UQ students shine light on human rights law

31 Oct 2016

Earlier this month, four UQ law students spoke to visiting students from Hillcrest Christian College on how human rights are protected under Australian law. The high school students were surprised to hear the facts behind several popular misconceptions, including that:

  • Human rights under international treaties are not legally actionable unless the Australian Government has passed domestic laws
  • Australia does not have a right to free speech
  • Australians do not benefit from a general right to privacy.

On the other hand, despite not having a bill of rights, Australia does protect human rights through other legislation and common law. The high school students were invited to consider whether these provide sufficient protections. 

The law students – Ameera Ismail, Amelia Bell, Isabelle Shoshani and Helen Booth also gave insight into what it’s really like to study law at UQ, and highlighted the broad range of career paths unlocked by a law degree. Especially for those interested in human rights, the community legal sector and other NGOs offer valuable and fulfilling careers.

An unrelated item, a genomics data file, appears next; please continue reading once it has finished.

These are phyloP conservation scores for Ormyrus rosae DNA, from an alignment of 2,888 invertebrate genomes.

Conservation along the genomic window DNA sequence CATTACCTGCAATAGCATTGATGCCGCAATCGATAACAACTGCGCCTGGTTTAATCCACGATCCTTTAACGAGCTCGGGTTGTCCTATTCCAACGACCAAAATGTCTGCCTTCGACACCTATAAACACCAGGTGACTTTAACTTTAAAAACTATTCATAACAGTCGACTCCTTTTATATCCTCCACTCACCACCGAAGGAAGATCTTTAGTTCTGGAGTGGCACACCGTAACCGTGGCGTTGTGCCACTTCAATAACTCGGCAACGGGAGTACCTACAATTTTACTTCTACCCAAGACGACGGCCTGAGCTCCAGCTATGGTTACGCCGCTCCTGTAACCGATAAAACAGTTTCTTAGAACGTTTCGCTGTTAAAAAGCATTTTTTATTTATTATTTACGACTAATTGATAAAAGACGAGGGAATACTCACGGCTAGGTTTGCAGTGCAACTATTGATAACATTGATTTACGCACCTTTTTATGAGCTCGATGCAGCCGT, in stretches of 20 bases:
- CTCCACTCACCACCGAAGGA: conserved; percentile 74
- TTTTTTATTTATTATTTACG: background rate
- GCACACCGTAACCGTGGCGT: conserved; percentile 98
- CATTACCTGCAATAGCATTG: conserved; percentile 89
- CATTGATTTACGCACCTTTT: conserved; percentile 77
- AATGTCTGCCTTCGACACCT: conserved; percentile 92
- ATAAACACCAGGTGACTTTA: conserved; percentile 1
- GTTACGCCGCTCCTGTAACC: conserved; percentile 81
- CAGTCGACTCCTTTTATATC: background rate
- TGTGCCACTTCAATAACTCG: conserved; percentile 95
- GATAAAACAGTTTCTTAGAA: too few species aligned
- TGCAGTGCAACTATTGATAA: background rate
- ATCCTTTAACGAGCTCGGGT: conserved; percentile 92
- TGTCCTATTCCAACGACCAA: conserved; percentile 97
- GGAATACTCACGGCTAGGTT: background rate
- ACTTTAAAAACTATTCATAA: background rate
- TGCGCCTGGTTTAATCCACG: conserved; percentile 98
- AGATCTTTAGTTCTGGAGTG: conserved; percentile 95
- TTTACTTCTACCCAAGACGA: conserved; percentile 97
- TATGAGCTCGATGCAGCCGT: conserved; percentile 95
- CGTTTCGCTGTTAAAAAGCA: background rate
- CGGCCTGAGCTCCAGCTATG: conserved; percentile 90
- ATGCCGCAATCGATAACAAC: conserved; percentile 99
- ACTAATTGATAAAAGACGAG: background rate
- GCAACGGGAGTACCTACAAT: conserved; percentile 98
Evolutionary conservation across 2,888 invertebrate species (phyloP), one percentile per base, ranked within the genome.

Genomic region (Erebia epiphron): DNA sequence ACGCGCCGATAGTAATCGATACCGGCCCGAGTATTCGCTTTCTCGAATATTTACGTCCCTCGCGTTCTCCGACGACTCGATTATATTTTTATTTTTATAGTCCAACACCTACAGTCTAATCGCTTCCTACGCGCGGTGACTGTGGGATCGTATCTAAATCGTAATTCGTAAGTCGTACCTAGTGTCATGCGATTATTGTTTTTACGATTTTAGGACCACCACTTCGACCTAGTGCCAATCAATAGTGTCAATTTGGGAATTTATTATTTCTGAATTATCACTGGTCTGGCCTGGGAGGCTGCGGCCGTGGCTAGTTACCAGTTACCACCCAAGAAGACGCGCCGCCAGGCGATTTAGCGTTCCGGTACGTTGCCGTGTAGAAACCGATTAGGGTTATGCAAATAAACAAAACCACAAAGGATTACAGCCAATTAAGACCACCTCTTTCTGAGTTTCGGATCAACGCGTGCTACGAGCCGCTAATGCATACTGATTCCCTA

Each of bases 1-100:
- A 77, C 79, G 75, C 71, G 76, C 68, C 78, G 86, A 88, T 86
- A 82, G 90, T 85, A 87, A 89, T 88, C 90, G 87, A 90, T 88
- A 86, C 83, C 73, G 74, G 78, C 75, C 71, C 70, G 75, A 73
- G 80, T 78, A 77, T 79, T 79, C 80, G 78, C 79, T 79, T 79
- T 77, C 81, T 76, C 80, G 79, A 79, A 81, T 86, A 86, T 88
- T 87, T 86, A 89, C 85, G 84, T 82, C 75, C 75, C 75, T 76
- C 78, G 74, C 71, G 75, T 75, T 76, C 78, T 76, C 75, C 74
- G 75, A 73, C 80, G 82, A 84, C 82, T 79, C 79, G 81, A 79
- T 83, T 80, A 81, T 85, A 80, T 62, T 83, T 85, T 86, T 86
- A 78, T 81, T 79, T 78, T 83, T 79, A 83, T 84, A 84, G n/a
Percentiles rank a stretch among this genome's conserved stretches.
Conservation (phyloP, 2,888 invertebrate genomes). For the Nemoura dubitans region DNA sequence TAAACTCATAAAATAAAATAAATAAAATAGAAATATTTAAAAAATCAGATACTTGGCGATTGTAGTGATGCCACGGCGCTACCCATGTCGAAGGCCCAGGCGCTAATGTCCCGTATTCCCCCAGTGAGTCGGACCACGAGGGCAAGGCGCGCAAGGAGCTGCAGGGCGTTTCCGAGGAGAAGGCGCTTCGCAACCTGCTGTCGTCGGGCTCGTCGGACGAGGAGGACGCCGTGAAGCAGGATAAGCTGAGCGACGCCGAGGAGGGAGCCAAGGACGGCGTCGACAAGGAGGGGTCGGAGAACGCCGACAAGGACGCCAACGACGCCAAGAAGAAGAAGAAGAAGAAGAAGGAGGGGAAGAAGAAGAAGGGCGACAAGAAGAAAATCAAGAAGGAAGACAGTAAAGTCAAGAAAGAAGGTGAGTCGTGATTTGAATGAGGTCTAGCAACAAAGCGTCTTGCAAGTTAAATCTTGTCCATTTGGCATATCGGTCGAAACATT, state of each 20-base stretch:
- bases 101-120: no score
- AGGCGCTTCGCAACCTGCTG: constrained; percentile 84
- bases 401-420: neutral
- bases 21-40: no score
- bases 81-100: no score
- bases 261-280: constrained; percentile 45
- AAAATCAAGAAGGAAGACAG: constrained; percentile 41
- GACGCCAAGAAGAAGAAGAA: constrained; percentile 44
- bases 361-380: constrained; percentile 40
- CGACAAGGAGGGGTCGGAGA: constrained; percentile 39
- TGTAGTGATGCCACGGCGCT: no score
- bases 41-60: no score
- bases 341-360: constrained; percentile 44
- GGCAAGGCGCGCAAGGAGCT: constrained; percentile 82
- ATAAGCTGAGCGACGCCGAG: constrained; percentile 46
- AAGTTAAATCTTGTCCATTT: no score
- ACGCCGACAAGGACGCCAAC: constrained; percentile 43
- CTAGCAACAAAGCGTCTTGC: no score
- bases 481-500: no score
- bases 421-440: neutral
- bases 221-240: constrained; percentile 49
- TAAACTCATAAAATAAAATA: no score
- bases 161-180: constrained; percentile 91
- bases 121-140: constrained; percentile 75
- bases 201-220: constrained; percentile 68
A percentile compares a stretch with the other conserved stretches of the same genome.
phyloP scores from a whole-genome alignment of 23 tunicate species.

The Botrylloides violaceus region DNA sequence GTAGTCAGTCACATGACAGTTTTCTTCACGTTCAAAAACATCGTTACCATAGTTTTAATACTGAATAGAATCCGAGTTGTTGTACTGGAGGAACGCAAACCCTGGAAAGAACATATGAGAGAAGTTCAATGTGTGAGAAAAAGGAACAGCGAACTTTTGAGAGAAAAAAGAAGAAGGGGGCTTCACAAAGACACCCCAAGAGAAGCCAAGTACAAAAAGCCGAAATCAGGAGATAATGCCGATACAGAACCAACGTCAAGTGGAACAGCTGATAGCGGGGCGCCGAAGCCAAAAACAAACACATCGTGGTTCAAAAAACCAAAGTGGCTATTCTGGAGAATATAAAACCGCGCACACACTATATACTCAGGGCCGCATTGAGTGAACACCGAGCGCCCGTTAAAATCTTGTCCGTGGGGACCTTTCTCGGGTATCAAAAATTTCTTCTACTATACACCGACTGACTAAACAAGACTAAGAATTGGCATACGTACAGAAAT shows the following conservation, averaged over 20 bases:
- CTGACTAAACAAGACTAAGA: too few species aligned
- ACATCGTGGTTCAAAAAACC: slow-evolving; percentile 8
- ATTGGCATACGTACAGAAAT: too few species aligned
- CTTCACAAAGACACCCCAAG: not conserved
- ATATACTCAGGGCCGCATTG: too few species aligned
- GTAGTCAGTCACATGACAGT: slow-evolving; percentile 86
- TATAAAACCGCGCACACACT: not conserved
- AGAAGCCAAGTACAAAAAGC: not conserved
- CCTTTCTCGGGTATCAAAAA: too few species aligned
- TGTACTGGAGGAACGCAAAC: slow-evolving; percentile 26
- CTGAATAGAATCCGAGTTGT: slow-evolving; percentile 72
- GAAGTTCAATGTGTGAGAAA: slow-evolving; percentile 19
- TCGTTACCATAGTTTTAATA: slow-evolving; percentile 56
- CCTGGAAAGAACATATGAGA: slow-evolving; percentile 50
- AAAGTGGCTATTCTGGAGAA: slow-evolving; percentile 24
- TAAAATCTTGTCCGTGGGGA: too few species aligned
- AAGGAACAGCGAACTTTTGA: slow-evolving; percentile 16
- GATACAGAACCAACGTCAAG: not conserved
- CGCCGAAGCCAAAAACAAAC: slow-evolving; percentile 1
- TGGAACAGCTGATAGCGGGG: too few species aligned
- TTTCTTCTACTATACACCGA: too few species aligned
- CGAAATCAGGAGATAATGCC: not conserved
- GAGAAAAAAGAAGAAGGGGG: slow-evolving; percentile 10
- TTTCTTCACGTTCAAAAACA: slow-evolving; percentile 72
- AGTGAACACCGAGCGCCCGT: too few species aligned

According to Amelia, "We've had a fantastic lecturer and mentor this semester in Associate Professor Tamara Walsh, who has constantly challenged the way that we view law and human rights, and I hope that we managed to do a little of the same for the students who came to visit us."

Ameera Ismail, Amelia Bell, Isabelle Shoshani and Helen Booth
Ameera Ismail, Amelia Bell, Isabelle Shoshani and Helen Booth

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